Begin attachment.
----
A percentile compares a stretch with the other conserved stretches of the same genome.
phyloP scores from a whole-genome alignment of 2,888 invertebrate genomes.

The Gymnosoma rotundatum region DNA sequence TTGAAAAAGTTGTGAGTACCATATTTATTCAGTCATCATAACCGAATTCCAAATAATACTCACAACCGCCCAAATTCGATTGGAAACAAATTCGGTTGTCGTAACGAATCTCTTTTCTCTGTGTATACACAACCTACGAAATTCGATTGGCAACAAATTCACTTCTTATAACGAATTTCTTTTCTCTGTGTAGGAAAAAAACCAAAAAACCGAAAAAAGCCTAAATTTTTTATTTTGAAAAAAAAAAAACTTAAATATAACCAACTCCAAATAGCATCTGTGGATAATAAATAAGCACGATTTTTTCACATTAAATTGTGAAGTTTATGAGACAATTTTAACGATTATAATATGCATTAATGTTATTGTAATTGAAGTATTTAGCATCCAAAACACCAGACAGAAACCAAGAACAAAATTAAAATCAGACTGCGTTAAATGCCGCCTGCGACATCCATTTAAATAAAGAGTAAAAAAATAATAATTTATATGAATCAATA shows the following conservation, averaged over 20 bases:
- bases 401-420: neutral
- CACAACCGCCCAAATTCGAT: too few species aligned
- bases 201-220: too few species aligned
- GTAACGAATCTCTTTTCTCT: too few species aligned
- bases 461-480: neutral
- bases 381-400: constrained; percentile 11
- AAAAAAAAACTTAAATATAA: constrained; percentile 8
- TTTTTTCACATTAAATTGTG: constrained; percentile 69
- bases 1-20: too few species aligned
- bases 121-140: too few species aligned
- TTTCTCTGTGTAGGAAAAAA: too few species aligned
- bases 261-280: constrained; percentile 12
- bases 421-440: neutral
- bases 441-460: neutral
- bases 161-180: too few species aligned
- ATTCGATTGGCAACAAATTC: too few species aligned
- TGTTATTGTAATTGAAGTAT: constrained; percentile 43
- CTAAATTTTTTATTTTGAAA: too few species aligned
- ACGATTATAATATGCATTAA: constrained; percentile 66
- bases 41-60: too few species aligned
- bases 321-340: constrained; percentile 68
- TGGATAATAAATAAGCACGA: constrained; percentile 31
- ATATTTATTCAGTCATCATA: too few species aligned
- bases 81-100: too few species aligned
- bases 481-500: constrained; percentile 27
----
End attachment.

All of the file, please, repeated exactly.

A percentile compares a stretch with the other conserved stretches of the same genome.
phyloP scores from a whole-genome alignment of 2,888 invertebrate genomes.

The Gymnosoma rotundatum region DNA sequence TTGAAAAAGTTGTGAGTACCATATTTATTCAGTCATCATAACCGAATTCCAAATAATACTCACAACCGCCCAAATTCGATTGGAAACAAATTCGGTTGTCGTAACGAATCTCTTTTCTCTGTGTATACACAACCTACGAAATTCGATTGGCAACAAATTCACTTCTTATAACGAATTTCTTTTCTCTGTGTAGGAAAAAAACCAAAAAACCGAAAAAAGCCTAAATTTTTTATTTTGAAAAAAAAAAAACTTAAATATAACCAACTCCAAATAGCATCTGTGGATAATAAATAAGCACGATTTTTTCACATTAAATTGTGAAGTTTATGAGACAATTTTAACGATTATAATATGCATTAATGTTATTGTAATTGAAGTATTTAGCATCCAAAACACCAGACAGAAACCAAGAACAAAATTAAAATCAGACTGCGTTAAATGCCGCCTGCGACATCCATTTAAATAAAGAGTAAAAAAATAATAATTTATATGAATCAATA shows the following conservation, averaged over 20 bases:
- bases 401-420: neutral
- CACAACCGCCCAAATTCGAT: too few species aligned
- bases 201-220: too few species aligned
- GTAACGAATCTCTTTTCTCT: too few species aligned
- bases 461-480: neutral
- bases 381-400: constrained; percentile 11
- AAAAAAAAACTTAAATATAA: constrained; percentile 8
- TTTTTTCACATTAAATTGTG: constrained; percentile 69
- bases 1-20: too few species aligned
- bases 121-140: too few species aligned
- TTTCTCTGTGTAGGAAAAAA: too few species aligned
- bases 261-280: constrained; percentile 12
- bases 421-440: neutral
- bases 441-460: neutral
- bases 161-180: too few species aligned
- ATTCGATTGGCAACAAATTC: too few species aligned
- TGTTATTGTAATTGAAGTAT: constrained; percentile 43
- CTAAATTTTTTATTTTGAAA: too few species aligned
- ACGATTATAATATGCATTAA: constrained; percentile 66
- bases 41-60: too few species aligned
- bases 321-340: constrained; percentile 68
- TGGATAATAAATAAGCACGA: constrained; percentile 31
- ATATTTATTCAGTCATCATA: too few species aligned
- bases 81-100: too few species aligned
- bases 481-500: constrained; percentile 27